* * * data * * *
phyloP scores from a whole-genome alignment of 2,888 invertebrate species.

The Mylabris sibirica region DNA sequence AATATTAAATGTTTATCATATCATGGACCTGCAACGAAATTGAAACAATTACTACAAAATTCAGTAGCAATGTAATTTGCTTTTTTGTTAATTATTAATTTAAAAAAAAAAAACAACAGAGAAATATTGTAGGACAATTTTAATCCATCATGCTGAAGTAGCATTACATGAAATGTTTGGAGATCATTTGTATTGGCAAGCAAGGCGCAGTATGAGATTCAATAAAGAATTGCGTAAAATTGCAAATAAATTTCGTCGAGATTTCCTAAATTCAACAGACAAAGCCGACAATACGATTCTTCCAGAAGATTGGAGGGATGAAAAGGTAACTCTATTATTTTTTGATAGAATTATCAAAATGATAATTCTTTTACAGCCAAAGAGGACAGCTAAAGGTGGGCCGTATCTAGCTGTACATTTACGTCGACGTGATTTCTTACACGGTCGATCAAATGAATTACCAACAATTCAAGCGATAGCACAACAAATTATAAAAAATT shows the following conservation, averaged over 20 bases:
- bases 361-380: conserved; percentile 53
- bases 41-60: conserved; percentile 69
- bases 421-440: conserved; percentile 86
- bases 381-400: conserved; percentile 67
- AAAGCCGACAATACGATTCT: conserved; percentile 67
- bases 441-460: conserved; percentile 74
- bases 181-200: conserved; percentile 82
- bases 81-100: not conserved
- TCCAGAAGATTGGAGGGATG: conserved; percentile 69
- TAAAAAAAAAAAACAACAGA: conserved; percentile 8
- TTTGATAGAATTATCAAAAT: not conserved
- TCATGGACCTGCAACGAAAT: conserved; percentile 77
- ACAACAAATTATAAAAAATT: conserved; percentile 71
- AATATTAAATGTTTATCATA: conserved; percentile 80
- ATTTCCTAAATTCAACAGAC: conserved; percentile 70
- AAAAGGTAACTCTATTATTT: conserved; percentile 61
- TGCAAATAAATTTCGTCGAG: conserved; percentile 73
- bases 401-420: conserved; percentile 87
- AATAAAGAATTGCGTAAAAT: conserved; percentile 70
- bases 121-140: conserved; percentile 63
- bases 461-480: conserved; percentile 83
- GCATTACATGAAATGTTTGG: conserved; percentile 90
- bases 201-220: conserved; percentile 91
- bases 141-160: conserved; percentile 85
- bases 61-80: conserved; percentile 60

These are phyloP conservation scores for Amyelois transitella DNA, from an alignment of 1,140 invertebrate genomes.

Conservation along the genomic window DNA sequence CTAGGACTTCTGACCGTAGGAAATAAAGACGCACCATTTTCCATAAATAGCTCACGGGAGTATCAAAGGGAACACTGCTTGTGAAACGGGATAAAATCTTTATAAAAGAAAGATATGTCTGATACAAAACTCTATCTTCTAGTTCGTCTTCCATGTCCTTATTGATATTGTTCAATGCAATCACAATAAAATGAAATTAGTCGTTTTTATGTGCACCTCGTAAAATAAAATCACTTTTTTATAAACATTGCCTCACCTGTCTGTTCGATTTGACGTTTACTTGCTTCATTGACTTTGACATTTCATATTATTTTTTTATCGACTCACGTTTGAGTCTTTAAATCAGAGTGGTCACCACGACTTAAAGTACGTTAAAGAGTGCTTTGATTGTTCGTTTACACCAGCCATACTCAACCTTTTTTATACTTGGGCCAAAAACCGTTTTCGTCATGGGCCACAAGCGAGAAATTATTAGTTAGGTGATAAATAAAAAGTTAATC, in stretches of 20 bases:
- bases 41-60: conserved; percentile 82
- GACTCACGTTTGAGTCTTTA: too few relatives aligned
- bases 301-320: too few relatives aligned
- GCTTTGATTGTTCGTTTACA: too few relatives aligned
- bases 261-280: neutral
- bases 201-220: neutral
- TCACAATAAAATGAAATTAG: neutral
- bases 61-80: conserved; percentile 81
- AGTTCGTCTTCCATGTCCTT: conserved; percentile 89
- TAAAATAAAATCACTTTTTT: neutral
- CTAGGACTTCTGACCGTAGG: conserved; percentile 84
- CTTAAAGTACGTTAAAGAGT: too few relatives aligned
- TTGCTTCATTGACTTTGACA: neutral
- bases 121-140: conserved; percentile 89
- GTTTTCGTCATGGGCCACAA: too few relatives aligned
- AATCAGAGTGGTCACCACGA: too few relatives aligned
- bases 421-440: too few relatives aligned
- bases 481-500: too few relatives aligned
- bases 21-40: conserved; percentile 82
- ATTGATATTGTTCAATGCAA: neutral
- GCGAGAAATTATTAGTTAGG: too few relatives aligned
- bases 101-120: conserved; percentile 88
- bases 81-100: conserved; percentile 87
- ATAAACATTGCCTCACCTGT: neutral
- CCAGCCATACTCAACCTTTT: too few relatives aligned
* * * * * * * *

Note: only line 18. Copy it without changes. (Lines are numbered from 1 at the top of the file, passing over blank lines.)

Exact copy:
- AAAAGGTAACTCTATTATTT: conserved; percentile 61